Egypt's credit rating maintained by S&P on growth prospects

Economy will expand by 5.5% annually over the next three years, credit rating agency says

epa07548700 Suez Canal University students flash the Victory sign as they take part in the opening new Ismailia city near the Suez Canal, in Ismailia, 120km east of Cairo, Egypt, 05  May 2019. Reports state Egyptian President Abdel Fattah al-Sisi will officially open four tunnels beneath the Suez Canal in May. The Suez Canal development projects launched in 2015 aiming to develop residential and industrial areas in the central Suez Canal governorate of Ismailia. The establishment of the tunnels came at a cost of 18 billion Egyptian pounds (about one billion US dollars).  EPA/KHALED ELFIQI
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S&P Global Ratings maintained Egypt's credit rating at "B" with a stable outlook, citing strong economic growth prospects following fiscal reforms backed by the International Monetary Fund.

The credit rating agency said the country's sovereign rating five levels below investment grade, reflects expectations that its fiscal deficit will gradually narrow.

"The stable outlook balances S&P Global Ratings' expectation that Egypt's current account deficits will remain as a smaller percentage of GDP and that growth prospects will remain strong, against risks of fiscal slippages and an increase in the already-large stock of relatively short-dated government debt issued at high interest rates," S&P said.

Egypt has been implementing economic reforms as part of a three-year $12 billion loan agreed with the IMF, starting from November 2016. The measures included flotation of the exchange rate, energy subsidy cuts and fiscal consolidation.

The North African economy is forecast to expand 5.3 per cent in the fiscal year ending in June, underscoring a recovery from average annual growth of 3 per cent annually from 2011 to 2017, according to S&P.

Egypt's economy is subsequently forecast to grow 5.5 per cent annually over the next three years, S&P said.

Economic progress will be driven by more investments in a "robust" pipeline of projects, increase in natural gas production and a rebound in tourism, according to S&P projections.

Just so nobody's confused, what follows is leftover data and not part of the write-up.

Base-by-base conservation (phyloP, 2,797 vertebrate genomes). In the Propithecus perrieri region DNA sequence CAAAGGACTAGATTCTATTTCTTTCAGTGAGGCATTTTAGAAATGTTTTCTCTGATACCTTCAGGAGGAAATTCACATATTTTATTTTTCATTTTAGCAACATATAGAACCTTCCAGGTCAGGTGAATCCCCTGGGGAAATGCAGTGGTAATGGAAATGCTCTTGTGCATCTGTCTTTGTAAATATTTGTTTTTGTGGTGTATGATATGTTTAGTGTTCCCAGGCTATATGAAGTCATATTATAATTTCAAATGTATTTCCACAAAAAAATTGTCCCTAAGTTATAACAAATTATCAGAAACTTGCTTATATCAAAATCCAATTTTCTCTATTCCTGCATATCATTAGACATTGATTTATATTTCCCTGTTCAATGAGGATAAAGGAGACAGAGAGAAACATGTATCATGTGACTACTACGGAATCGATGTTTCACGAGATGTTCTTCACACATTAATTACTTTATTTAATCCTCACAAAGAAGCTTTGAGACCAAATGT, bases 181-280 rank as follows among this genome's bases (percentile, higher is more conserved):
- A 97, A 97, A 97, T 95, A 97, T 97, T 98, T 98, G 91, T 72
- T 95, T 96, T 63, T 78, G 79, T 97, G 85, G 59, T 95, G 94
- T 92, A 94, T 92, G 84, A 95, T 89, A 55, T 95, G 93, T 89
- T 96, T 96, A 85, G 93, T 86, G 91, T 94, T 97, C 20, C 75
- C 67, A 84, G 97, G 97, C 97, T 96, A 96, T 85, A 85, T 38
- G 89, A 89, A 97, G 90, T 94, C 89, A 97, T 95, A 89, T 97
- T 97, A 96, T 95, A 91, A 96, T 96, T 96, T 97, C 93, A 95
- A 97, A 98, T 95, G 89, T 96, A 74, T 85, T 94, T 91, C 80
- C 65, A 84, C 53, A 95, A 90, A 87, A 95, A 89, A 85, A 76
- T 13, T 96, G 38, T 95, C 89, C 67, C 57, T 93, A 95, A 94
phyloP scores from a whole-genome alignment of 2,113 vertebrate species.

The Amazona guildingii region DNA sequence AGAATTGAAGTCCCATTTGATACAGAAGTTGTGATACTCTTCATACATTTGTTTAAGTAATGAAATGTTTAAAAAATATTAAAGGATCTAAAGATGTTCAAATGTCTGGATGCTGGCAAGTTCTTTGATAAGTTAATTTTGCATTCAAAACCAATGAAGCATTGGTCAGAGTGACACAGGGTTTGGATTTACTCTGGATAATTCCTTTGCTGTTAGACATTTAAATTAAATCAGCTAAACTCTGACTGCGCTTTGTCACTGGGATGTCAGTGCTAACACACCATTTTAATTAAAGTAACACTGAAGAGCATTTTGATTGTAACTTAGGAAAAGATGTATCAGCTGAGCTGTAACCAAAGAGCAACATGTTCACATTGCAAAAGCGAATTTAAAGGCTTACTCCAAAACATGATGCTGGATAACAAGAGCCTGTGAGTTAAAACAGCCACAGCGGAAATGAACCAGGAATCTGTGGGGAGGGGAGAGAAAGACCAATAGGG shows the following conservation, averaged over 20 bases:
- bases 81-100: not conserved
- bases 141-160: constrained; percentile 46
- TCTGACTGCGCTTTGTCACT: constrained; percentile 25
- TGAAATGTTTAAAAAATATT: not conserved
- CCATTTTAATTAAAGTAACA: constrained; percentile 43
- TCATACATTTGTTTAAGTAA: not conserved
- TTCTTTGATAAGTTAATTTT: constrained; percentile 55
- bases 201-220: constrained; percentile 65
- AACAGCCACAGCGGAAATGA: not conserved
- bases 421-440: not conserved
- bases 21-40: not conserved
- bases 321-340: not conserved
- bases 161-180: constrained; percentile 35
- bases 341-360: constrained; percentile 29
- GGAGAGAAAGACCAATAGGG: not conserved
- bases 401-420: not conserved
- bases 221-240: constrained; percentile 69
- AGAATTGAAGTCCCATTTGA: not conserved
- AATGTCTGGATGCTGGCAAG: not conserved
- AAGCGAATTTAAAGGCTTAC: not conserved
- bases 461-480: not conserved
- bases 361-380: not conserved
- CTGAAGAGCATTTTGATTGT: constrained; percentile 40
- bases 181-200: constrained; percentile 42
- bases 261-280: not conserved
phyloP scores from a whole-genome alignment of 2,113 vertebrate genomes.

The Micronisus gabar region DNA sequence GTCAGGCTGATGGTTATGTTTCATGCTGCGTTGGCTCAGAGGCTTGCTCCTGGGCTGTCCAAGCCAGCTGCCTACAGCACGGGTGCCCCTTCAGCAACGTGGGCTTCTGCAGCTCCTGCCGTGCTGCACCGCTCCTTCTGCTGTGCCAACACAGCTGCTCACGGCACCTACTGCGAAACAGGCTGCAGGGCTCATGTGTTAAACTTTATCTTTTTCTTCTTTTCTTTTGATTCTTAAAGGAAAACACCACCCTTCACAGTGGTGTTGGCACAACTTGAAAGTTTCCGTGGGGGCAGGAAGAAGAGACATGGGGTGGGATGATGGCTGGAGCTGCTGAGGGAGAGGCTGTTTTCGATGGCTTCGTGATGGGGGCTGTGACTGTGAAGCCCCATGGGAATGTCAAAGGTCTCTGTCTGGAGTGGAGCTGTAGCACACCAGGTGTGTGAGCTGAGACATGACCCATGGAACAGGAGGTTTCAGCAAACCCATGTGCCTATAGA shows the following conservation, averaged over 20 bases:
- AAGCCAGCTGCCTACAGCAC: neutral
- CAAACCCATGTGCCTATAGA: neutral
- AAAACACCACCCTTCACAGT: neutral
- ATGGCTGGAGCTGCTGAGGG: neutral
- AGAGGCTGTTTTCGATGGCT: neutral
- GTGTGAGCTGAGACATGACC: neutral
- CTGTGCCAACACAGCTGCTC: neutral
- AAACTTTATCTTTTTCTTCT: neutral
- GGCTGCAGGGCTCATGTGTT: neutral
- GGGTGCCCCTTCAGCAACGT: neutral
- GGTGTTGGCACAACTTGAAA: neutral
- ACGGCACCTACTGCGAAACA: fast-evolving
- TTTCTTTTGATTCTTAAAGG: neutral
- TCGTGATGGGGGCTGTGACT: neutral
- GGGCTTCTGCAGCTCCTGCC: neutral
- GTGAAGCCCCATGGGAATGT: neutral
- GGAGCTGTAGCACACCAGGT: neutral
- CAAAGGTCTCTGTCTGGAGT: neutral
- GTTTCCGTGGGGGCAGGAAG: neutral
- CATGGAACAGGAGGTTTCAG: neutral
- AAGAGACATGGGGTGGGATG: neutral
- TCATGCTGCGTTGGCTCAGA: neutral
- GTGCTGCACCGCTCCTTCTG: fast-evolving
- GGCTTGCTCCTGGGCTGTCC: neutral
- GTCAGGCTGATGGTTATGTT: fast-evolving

"The Egyptian economy is supported by the government's ongoing efforts to improve the business operating environment, including public procurement procedures, the industrial land allocation mechanism and the privatisation of state-owned enterprises," S&P said.

However, private sector activity is still constrained by high, but gradually moderating, inflation and interest rates, the rating agency said.

In April, Egypt’s non-oil private sector economy expanded at the fastest rate since August 2015, driven by a rise in orders, employment and purchasing levels, according to the latest economy tracker by Dubai lender Emirates NBD.

Egypt's overall economic growth projections could improve if Russia and the UK resume passenger flights to the resort town of Sharm El Sheikh, which would boost tourist arrivals, or if the country becomes a significant net exporter of gas, according to the report.

S&P remained upbeat about Egypt's economic strength after the IMF programme ends this year.

"We expect political stability and continuity of economic and fiscal reforms even after the IMF programme ends in November 2019," it said.

S&P projects unemployment will drop to 9.5 per cent this year and continue to fall to 8.5 per cent by 2022, down from a high of 13 per cent in 2014.

Current account deficit is projected to remain stable at around 2.4 per cent of GDP over 2019 to 2022 due to expectations of a reduced energy import bill, a rebound in tourism and resilient remittances.

Foreign direct investments will range between 2.2 per cent and 2.8 per cent of GDP annually over the fiscal year 2019 to 2022. Egypt has introduced new legislation to improve ease of doing business and attract foreign investors.

S&P could raise its sovereign credit rating if Egypt's economic expansion "significantly" outperforms its forecasts, if improvements in its current account sharply reduce external funding requirements and if its reform programme "materially" lowers government debt.

Alternatively, the agency could cut its rating if the country's plan to reduce government debt-to-GDP ratio is derailed by higher borrowing costs or greater currency depreciation than expected. A major fall in foreign exchange reserves, a decrease in world trade volumes or weak security in the country could also add pressure to the rating.